WordPress Wordpress theme and child-theme development Developing your own theme


Example

A wordpress theme consists two types of files. The basic files that each theme has and the files that define the theme's layout and functionality. This second group i'm going to call the theme specific files.

The basic theme files
The basic theme files are the files that are used to setup and register a theme. In the list below i will shortly describe each file and its usage. Later on i'll add the most basic example files that are needed to set up your own wordpress theme.

  • functions.php: The functions.php file is used to register all the functions, sidebars, scripts and includes of the theme. In this file you're able to, for example, include CSS files, JS files, etc.
  • Header and footer: The header and footer files (header.php and footer.php) are the files that are used to call on the header and the footer. The header and footer file for example hold the link to the wordpress back-end system.
  • index.php: The index.php file is the file that creates the default-page template. In this file you can see, edit and remove pieces of this default-template lay-out.
  • single.php: The single.php file is the file that creates the single posts template page. Just like the default-template for the pages but now for the single post pages.
  • format.php The format.php file is the file that builds the content-text template from a page. So if you would have a home page and you would edit it from the back-end by adding a text. This file creates the standard markup of this text.
  • 404.php The 404.php file creates the 404 template. This file consists of the basic lay-out of this page.
  • archive.php The archive.php file creates the lay-out of the archive page.
  • style.css The basic stylesheet file.

So in this list you can see all the required files for the set up of your very own Wordpress theme. Now lets take a look at some files that you're able to create if you want to but are not required files for a wordpress theme. These files are mostly template files and other functional extentions.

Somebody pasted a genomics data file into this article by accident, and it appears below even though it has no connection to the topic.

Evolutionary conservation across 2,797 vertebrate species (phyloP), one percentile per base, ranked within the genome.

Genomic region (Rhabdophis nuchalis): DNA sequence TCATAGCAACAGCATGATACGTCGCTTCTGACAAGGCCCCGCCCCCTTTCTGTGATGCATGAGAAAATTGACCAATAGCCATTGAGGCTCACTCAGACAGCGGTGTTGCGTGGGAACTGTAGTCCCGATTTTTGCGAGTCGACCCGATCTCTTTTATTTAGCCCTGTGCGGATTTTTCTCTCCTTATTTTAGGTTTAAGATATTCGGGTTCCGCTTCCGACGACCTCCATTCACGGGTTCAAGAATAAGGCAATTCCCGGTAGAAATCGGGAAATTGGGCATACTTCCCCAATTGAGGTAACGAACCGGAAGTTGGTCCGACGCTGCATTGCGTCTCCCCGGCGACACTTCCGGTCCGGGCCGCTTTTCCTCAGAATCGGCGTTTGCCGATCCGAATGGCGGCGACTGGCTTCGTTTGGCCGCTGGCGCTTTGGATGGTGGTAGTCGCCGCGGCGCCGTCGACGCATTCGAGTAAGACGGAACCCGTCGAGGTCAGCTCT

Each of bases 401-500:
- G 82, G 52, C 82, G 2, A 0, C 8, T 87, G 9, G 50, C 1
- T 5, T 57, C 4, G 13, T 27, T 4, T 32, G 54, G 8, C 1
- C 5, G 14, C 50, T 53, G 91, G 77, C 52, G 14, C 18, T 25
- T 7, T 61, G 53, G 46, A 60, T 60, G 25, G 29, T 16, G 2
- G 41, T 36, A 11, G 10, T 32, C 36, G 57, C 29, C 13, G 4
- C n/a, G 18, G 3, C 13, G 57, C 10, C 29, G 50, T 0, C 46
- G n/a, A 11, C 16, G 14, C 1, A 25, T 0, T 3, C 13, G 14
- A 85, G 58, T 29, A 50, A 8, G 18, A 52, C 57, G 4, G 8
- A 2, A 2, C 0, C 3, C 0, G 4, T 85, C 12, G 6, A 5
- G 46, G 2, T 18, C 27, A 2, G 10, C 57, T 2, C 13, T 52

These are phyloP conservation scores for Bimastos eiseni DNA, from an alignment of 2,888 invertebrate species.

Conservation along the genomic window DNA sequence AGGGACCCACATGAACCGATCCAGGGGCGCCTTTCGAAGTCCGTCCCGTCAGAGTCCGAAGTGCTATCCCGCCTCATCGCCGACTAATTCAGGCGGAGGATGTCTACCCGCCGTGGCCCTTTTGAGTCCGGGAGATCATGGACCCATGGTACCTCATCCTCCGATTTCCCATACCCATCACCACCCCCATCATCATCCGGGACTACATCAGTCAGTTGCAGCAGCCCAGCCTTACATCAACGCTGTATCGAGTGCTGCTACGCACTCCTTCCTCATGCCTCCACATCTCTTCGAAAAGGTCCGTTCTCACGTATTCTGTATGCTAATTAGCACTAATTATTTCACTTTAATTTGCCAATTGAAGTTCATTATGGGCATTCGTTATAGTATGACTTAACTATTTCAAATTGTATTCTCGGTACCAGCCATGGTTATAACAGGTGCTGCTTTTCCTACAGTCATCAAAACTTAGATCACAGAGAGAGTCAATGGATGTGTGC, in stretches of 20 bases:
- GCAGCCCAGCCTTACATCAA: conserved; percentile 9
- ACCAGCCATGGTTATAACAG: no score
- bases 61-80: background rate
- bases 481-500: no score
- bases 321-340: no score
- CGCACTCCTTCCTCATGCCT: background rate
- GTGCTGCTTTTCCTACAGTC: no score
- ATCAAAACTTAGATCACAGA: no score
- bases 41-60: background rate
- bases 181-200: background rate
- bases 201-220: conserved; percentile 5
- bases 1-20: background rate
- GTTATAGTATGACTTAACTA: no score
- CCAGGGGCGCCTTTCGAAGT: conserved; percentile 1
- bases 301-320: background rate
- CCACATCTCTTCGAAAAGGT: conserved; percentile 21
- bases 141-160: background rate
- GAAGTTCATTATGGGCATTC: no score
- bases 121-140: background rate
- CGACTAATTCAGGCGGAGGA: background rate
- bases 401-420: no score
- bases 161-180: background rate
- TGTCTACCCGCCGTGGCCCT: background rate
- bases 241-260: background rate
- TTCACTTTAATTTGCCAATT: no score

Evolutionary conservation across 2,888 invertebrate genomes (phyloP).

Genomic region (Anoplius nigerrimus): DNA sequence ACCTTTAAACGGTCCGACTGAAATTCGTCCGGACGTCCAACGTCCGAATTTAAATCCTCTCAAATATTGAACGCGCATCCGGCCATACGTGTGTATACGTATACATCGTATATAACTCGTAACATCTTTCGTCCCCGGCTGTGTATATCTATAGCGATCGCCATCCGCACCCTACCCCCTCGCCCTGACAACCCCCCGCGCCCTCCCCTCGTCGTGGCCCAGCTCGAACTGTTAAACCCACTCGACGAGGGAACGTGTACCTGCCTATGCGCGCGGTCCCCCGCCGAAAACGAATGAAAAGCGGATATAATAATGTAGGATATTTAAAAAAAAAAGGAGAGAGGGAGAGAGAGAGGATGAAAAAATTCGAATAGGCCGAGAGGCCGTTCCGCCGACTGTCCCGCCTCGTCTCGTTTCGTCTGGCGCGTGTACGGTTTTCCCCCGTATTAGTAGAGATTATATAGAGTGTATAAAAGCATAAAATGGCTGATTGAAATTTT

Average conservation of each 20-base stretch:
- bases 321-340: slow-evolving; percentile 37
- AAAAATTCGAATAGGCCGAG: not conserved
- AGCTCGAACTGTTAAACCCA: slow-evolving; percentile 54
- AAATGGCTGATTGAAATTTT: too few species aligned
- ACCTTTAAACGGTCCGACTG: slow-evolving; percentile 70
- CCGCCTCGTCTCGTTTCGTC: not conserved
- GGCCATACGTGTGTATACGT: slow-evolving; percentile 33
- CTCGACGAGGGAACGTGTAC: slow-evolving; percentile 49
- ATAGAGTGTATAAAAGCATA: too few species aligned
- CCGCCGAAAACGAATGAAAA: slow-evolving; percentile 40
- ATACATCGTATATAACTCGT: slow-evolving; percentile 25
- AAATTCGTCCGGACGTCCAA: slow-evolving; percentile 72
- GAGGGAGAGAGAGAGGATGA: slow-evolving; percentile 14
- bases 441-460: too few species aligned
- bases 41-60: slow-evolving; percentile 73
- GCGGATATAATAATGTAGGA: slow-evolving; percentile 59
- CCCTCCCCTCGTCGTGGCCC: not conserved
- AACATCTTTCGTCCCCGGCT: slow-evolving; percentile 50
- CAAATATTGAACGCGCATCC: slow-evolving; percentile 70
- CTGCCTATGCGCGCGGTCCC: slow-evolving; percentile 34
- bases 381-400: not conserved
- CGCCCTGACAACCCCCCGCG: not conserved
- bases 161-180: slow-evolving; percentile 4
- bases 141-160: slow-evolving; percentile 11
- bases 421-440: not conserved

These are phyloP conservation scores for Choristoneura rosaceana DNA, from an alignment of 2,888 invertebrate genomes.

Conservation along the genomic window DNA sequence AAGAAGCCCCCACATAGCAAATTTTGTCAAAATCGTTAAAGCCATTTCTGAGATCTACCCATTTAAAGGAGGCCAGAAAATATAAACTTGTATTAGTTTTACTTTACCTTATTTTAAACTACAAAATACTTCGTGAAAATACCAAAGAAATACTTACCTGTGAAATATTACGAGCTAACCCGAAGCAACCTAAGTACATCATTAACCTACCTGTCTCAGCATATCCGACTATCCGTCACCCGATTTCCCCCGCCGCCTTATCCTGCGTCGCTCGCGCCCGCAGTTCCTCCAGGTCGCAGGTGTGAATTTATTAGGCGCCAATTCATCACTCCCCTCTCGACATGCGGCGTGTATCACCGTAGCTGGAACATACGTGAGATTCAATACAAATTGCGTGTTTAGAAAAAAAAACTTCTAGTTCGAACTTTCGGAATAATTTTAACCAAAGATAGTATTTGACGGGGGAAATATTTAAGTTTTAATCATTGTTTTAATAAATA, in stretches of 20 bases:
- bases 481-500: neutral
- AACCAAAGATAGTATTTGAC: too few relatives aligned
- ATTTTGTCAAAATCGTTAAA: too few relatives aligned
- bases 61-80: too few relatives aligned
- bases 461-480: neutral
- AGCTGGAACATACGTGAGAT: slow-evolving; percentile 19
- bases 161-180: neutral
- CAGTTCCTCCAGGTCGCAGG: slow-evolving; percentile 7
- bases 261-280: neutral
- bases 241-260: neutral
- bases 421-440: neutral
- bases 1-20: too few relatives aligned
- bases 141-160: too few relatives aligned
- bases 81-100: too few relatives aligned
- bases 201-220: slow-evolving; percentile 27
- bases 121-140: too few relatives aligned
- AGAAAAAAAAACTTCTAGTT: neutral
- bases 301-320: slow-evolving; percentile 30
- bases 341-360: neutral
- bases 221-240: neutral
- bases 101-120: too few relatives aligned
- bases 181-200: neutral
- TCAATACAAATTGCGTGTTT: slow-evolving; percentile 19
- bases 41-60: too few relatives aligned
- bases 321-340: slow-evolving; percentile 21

Custom page templates
page-<your own name>.php: In a Wordpress theme you're able to create multiple page templates. by creating new page template files. A standard page template file consists of the following name attributes. page name of the template and .php If for example you would like to create a new page template for your blog page you could call it page-blog.php Wordpress automaticly reads the file and adds the file to the choose template menu. Do make sure that you've atleast included the get_header() and get_footer() functions. Also make sure you name your template in a comment at the top of the file by adding the following example.

<?php
    /*
     * Template Name: Homepage Template
     */
    get_header();
?>

Custom single post page templates
single-<your own name>.php: In a Wordpress theme just like the page template described above you’re also able to create your own single posts page templates. Just like the page template the file consists of three parts single for declaring it’s a single post page <your name of the template> and the file extention .php. Just like the page template minimum requirements to make sure Wordpress reads the new template are adding the functions get_header() and get_footer(). And ofcourse also adding your template name like the example below

<?php

/*
* Template Name: Post Portfolio
* Template Post Type: post, page
*/

?>

We also indicate the Template post type: wich stands for the kind of template it is, in this case post and page.

Custom post text templates
format -<your own name>.php: In a Wordpress theme you’re also able to create post output templates. These format templates are the lay-out and contents of a post. For example if in some cases you want the post to only show the content or the title of the post you can use these templates to create those kind of adjustments. Since these kind of templates are only formatting the post back-ends content that was created by a user we don’t need to include get_header() and get_footer() since these are already defined in the pages templates. Do make sure your template is able to recognize a post by using the following basic example.

<div>
    <article id="post-<?php the_ID(); ?>" <?php post_class(); ?>>
    </article>
</div>

So now that we know something about the basic files and some of the many template specific files it's time to start talking about sidebars and widgets. In the future this will be added together with a start on the step to step tutorial on creating a very own Wordpress theme.